While the Disney theme parks have spent much of 2020 shuttered, the mythology and lore of Star Wars: Galaxy’s Edge, the 14-acre Star Wars-themed land at Disneyland and Disney’s Hollywood Studios at Walt Disney World, has been aggressively expanding through books (including a forthcoming “Art of” book), exclusive merchandise agreements with Target, and, now, a highly immersive VR game coming to Oculus platforms later this year that promises to take you beyond the petrified forest of Black Spire Outpost.
Developed by ILMxLAB (the same team behind the fun Vader Immortal VR games), Star Wars: Tales from the Galaxy’s Edge sees you, the player, inhabiting the role of a droid repair technician who crash lands on the backwater planet of Batuu after an unexpected pirate attack. Per the official announcement: “In typical Star Wars fashion, you’ll quickly get swept up into a grand adventure on the outskirts of Black Spire Outpost.” Because of course you will.
The team behind the new game has recruited a couple of Star Wars veterans to provide voice roles, as well. Bobby Moynihan, who played the first openly gay Star Wars character in animated series Star Wars Resistance, will appear in Star Wars: Tales from the Galaxy’s Edge as Seezelslak, “a bartender with a penchant for storytelling who is central to the story.” He’s a little kooky,” Moynihan said in the official statement. “Maybe being alone and not having a lot of customers has affected him…” If you watch the behind-the-scenes footage, it appears that Moynihan recorded much of his performance alone, during quarantine, so maybe the coronavirus crazies made their way into his character. His character design is based on a creature from Solo: A Star Wars Story, which is fitting because Solo actually features a quick reference to Galaxy’s Edge that I only picked up on the last time I watched it.
Joining Moynihan in the game is Debra Wilson from Star Wars Jedi: Fallen Order as Tara Rashin, “a determined Quarren pirate who leads a cell of Guavian Death Gang operatives on Batuu.” The Guavian Death Gang, you’ll recall, is the group from Star Wars: The Force Awakens who boards Han Solo’s cargo ship looking for revenge and has an incredibly anticlimactic face-off against rival gang Kanjiklub. Her character design is also super cool, and it’s nice to see this interesting slice of the mythology further expanded upon.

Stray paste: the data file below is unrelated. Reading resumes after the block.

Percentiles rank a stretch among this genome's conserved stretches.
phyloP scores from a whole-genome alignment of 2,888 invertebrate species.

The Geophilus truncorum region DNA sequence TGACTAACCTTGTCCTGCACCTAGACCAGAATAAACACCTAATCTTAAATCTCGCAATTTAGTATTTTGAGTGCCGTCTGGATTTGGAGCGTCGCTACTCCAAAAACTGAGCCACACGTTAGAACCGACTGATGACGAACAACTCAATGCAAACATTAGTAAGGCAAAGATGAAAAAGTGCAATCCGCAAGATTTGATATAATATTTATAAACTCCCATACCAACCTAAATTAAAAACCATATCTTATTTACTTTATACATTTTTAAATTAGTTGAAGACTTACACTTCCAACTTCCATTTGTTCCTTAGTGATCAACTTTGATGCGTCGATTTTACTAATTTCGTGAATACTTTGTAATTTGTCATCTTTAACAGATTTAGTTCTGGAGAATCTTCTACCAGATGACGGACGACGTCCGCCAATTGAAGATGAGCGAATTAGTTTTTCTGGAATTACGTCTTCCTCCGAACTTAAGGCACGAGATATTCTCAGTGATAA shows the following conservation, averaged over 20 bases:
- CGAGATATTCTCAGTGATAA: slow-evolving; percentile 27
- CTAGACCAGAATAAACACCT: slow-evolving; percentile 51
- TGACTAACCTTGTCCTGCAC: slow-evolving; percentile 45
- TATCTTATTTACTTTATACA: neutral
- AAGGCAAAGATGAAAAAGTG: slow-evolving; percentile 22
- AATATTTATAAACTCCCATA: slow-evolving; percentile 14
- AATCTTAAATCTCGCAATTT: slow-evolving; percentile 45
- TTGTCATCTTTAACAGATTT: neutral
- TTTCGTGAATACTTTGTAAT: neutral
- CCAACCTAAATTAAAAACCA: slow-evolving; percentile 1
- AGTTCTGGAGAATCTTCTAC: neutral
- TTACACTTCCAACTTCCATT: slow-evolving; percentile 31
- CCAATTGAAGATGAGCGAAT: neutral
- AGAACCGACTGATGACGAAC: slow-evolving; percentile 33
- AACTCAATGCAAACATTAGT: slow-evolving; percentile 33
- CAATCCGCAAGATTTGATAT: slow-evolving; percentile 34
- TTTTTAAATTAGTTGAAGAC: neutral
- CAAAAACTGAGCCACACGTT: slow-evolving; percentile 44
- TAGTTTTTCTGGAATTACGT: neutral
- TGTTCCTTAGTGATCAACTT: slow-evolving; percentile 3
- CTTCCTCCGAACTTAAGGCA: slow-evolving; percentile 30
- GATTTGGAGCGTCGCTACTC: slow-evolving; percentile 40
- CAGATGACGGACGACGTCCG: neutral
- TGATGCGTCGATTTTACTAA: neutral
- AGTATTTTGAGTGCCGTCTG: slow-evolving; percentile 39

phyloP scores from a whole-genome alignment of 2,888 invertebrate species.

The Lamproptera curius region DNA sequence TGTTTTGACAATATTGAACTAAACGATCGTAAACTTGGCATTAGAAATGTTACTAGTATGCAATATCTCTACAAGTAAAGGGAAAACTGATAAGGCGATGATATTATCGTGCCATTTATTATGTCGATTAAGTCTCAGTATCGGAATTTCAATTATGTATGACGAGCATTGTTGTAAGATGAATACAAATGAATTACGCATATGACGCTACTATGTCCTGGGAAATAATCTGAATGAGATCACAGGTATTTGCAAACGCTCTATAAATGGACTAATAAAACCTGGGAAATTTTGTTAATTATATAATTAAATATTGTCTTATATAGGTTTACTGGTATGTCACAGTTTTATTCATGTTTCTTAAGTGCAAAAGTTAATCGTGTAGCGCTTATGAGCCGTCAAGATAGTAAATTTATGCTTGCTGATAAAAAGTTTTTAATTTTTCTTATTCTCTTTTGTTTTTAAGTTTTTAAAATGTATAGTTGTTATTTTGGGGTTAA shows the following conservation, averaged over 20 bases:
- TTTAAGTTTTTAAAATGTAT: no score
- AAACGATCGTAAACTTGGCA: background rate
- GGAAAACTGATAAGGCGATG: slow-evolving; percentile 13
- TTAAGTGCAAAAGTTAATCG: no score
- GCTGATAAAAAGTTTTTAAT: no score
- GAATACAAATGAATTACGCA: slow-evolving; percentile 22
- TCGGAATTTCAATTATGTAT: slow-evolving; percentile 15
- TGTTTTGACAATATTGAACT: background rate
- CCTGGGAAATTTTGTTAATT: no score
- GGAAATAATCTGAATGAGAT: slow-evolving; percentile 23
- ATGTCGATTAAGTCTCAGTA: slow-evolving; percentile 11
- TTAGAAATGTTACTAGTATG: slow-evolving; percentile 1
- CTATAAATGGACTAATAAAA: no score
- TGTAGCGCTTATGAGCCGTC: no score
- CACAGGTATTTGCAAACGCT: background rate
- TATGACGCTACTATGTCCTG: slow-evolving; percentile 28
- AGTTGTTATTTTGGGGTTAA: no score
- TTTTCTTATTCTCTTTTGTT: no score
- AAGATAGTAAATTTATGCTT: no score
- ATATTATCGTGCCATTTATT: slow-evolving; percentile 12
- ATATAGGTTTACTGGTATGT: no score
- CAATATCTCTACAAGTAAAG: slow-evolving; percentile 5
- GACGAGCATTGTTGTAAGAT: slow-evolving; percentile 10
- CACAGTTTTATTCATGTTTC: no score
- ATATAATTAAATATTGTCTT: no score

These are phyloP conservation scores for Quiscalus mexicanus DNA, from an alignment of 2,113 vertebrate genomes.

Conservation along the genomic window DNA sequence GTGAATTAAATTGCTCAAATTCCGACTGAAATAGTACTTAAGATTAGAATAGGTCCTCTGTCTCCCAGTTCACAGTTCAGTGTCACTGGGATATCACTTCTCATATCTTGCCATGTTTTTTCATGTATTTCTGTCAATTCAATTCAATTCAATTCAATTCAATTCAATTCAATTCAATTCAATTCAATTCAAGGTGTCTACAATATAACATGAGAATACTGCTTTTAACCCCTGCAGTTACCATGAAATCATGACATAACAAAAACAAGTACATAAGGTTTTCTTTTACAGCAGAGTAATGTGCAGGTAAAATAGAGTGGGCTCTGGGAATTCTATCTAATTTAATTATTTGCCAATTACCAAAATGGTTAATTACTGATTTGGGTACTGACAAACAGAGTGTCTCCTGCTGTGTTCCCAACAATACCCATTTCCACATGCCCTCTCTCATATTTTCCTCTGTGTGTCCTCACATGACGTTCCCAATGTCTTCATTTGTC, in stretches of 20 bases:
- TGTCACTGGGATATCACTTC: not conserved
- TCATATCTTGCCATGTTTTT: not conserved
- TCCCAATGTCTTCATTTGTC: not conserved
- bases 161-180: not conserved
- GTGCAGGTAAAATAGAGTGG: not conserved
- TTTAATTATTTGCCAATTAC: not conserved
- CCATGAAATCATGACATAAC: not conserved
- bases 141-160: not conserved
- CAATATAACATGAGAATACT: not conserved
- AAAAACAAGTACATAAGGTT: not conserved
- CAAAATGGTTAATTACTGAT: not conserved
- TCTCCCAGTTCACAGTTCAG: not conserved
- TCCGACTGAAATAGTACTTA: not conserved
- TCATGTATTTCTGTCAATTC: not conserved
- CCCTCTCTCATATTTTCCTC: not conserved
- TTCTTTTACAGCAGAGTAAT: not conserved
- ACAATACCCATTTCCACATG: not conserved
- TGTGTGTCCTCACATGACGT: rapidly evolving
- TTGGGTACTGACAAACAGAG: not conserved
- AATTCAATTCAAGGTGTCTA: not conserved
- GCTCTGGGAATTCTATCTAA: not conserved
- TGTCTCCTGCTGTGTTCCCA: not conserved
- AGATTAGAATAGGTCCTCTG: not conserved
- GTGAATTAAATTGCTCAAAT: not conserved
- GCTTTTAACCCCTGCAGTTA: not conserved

And that is really what Star Wars: Tales from the Galaxy’s Edge and all of these peripheral releases is all about: enriching the experience of visiting the highly detailed land.
One of the problems that has plagued Star Wars: Galaxy’s Edge since it opened is its lack of familiar characters and experiences that people absolutely crave if they’re visiting a Star Wars-themed land, like, say, getting their photo taken with Darth Vader. Sure, there’s an attraction based on the Millennium Falcon, but instead of it being hosted by Han Solo, the attraction is led by a weird alien named Hondo Onaka. And instead of a recognizable storyline for the attraction, it’s based on a plot point from Solo: A Star Wars Story, a movie hardly anybody actually watched. (It is, by a fairly dramatic margin, the least successful Star Wars entry of the Disney era.)
What made this sensation, this emotional detachment, worse is that a round of ruthless budget cuts struck the project right before opening, which omitted a number of key components like the live entertainment (a stage sits, unused, in the land, as well as the catwalks overhead that were to be home to stunt shows and walkaround characters) and the promised droids, bounty hunters, and alien characters that were originally supposed to populate the environment. Now, it’s just a big open space with a couple of rides and a handful of expensive retail experiences (good luck getting into the cantina, the unchallenged highlight of the entire land). Everything that could connect you to Galaxy’s Edge was gone.
And while Star Wars: Tales from the Galaxy’s Edge maintains the restrictive “in between the events of The Last Jedi and The Rise of Skywalker” setting (at one point one of the Galaxy’s Edge lands was going to be original trilogy-themed and the other sequel trilogy-themed), it’s a way to reverse engineer a familiarity with the theme park experience without having to invest in the infrastructure of the land itself (new attractions, revised theming, additional cast members and character interactions). All of these initiatives – the books, the merchandise displayed prominently at your local Target that is perhaps thousands of miles away from the nearest Disney theme park, the VR experience – create a sense that you already know Galaxy’s Edge, well before your first visit. You’re aware of the characters and cultures, the design and the lore. It might make you a lot less disappointed when you find out you can’t take your photo with Darth Vader.